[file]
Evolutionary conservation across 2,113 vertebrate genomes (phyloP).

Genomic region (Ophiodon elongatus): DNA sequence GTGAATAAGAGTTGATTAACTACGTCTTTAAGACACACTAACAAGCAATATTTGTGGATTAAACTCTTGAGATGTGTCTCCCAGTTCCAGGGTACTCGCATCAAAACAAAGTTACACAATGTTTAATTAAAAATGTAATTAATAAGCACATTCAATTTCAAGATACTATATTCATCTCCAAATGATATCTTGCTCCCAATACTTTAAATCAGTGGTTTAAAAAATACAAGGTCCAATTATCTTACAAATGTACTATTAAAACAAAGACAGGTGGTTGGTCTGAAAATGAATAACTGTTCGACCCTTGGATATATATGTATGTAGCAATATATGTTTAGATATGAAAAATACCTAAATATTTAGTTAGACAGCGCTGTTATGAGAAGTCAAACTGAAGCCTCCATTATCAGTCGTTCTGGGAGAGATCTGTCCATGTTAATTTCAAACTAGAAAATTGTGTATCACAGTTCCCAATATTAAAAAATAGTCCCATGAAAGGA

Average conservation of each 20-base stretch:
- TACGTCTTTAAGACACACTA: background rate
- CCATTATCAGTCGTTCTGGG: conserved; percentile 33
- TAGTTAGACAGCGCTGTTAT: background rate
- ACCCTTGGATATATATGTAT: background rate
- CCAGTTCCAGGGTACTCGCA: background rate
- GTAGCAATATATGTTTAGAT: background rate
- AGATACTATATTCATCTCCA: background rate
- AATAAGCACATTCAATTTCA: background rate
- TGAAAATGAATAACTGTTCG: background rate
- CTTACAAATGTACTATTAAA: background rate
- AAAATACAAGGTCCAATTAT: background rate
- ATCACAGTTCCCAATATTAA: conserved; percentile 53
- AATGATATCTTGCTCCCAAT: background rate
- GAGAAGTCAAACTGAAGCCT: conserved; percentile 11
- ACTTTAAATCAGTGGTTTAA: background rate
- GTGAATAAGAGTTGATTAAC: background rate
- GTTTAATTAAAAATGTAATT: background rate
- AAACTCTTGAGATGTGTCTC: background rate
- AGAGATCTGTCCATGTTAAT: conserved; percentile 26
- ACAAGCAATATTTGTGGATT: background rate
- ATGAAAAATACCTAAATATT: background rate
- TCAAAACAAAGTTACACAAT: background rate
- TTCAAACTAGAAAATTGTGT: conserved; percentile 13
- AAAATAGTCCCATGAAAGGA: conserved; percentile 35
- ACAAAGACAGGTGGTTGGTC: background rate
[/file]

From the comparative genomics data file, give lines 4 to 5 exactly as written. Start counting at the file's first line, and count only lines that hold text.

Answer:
- TACGTCTTTAAGACACACTA: background rate
- CCATTATCAGTCGTTCTGGG: conserved; percentile 33